Positive psychology also explored the effect of physical activity on affect. Regular physical exercise has been shown to be associated with high PA and low NA (Barnett, 2013; Hogan et al., 2013; Norlander et al., 2002) . People who engage in physical exercise are also on average more satisfied and happy with their lives than those who do not (Stubbe et al., 2007) . Frequent physical exercise has been associated with good mental health, the prevention of depression and anxiety, and the promotion and maintenance of positive self-esteem and sense of well-being in teenagers (Rees & Sabia, 2010; Rothon et al., 2010) and in adults (Arciero & Ormsbee, 2009; Baldwin, 2010; Hawker, 2012) . The relation between well-being and physical activity seems to be somewhat more straightforward than the relationship between well-being and parenthood or partnership. In recent decades many studies have investigated whether parenthood is associated with decreased or increased subjective well-being. Conflicting results have shown that the relationship between parenthood and well-being is highly complex, and includes the emergence of strongly increased emotions, both positive and negative (Nelson et al., 2014) . It has also been suggested that active parenting, taking care of a child, is a source of greater positive emotions for parents than other activities they perform (Nelson et al., 2014) . Similarly, the association between relationship status and well-being has been researched and it has been repeatedly found that those who are single usually report lower levels of well-being (Diener et al., 2000; Haring-Hidore et al., 1985) , while individuals living with a partner generally have a better quality of life (Vuillemin et al., 2005) . However, those singles whose personality profile is characterized by high avoidance goals still reported the same level of well-being and life satisfaction as people involved in a relationship (Girme et al., 2015) , an observation which calls for caution when generalizing the positive correlation between happiness and being involved in a romantic partnership.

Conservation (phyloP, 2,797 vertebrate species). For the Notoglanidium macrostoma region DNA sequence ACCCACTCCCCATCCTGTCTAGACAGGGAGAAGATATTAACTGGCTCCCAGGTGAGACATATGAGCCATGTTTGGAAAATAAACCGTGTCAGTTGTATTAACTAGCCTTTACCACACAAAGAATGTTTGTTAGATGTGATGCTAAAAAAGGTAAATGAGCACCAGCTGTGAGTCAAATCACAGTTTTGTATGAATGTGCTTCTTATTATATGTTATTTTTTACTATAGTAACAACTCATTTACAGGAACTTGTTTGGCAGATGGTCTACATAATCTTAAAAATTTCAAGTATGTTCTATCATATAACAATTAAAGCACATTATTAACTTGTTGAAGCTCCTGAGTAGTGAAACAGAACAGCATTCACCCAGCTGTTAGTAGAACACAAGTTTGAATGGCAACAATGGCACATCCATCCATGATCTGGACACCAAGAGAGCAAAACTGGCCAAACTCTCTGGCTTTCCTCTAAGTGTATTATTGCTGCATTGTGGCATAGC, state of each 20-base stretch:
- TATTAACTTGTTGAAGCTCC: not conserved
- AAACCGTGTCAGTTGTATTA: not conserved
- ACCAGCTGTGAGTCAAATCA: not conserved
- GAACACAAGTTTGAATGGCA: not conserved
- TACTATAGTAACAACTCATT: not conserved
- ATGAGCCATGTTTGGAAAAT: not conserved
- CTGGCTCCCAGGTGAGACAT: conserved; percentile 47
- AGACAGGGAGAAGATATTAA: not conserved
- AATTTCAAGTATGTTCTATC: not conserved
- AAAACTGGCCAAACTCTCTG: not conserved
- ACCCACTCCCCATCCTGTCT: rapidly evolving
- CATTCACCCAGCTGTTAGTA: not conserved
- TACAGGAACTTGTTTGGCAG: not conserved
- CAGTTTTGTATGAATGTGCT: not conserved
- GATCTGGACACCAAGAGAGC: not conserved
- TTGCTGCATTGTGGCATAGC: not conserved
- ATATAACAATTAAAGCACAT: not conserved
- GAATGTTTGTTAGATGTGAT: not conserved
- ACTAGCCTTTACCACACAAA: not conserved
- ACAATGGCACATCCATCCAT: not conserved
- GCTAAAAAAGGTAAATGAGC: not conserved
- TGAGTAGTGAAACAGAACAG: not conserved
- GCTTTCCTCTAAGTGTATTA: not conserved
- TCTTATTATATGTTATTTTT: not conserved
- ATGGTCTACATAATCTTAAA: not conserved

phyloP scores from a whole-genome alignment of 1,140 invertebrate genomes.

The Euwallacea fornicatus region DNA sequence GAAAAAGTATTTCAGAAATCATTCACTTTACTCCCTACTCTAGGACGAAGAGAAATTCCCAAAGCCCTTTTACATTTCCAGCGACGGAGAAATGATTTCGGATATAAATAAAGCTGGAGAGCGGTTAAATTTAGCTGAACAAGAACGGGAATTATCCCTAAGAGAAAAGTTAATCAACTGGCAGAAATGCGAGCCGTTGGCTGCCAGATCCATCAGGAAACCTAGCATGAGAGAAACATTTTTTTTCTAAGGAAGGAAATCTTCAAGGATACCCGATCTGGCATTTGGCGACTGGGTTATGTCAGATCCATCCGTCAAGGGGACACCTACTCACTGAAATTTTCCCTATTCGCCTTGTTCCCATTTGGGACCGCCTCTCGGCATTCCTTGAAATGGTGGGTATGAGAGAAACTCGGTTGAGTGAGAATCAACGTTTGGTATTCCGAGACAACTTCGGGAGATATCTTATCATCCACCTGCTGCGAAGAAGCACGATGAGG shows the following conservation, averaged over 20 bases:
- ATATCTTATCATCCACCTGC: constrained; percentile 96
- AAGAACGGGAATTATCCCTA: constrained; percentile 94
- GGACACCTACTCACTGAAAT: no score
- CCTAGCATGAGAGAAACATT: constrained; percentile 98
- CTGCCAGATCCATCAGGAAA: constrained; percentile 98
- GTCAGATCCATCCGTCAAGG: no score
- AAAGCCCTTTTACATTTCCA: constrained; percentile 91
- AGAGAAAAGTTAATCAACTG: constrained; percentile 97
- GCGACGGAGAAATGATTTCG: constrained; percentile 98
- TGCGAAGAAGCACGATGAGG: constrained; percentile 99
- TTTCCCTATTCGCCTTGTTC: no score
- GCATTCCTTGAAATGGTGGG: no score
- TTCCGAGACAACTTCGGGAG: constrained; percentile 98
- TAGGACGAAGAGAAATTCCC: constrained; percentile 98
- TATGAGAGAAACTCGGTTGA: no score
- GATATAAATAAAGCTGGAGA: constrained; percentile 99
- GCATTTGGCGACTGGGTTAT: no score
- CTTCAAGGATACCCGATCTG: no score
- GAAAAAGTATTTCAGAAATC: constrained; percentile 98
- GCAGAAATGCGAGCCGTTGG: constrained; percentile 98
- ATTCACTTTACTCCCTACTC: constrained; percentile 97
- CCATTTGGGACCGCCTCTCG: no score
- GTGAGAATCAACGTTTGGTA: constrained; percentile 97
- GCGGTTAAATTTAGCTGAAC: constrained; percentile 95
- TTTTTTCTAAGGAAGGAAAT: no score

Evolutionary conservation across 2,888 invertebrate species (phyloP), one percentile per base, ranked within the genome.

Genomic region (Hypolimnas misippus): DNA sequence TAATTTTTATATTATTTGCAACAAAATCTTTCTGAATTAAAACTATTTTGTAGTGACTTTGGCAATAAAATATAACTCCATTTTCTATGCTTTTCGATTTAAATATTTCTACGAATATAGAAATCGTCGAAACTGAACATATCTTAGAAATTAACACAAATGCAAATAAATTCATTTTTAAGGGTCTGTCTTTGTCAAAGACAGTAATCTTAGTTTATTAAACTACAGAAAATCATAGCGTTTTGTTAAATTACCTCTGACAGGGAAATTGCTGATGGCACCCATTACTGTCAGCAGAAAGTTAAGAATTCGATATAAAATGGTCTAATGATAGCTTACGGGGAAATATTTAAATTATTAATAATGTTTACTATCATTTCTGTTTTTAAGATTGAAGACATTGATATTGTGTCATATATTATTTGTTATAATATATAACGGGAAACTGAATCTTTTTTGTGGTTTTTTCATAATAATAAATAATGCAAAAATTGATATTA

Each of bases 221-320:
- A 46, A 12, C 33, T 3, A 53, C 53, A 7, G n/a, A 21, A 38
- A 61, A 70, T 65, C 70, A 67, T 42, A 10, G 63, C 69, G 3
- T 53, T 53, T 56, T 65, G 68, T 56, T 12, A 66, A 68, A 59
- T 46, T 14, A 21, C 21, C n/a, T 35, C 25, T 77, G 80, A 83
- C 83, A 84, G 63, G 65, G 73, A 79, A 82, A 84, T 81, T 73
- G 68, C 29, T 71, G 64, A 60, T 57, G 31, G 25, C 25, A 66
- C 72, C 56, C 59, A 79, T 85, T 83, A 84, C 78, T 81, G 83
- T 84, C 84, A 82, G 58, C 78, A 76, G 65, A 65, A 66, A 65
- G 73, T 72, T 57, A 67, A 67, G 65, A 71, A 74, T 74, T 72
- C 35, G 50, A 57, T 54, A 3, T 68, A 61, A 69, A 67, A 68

While we know that social and environmental factors such as parenting, involvement in a romantic partnership, or the amount of physical activity individuals engage in all have a strong effect on well-being (Bellows- Riecken & Rhodes, 2008) , to our knowledge no research has yet identified how parenthood or partnership status may modify the association between physical exercise and affect. In the present study we examine the relationship between leisure-time physical activity and affect in a Swedish student population and investigate whether or not gender, age, parenthood or partnership status modifies the association. Our hypothesis was that social factors like being a parent or being involved in a romantic partnership considerably modify the previously reported positive association between physical activity and PA.

2. Method

2.1. Participants

The participants in this study were students at University West, Sweden. Participation was voluntary and anonymous. Students from three classes (two classes from the psychology program and one from the land surveying program) were informed about the project’s aim and procedure. Of the 89 psychology students and 90 engineering students, 82 and 73, respectively, agreed to participate (87% compliance) by completing two self-rating instruments (PANAS and LTPQ). Those who chose not to participate left the classrooms. 155 questionnaires were distributed and collected. One psychology student did not complete one instrument (PANAS) resulting in a final study population of 154. Gender distribution within the sample was 41% men (n = 64) and 59% women (n = 91). The sample’s age range was 18 to 52 years, not following a normal distribution, with a mean age of 25 and median age of 23 (for men M = 23.11 SD = 5.10; for women M = 26.74 SD = 8.30).

121 participants did not have children (57 men and 64 women) and 33 participants did (6 men and 27 women). 72 participants were single (35 men and 37 women) and 82 were in a partnership (28 men and 54 women). Partnerships included marriage, living together as a couple, or living apart as a couple. This latter partnership is a common, socially accepted partnership form in Sweden, described as a stable romantic relationship but without cohabitation.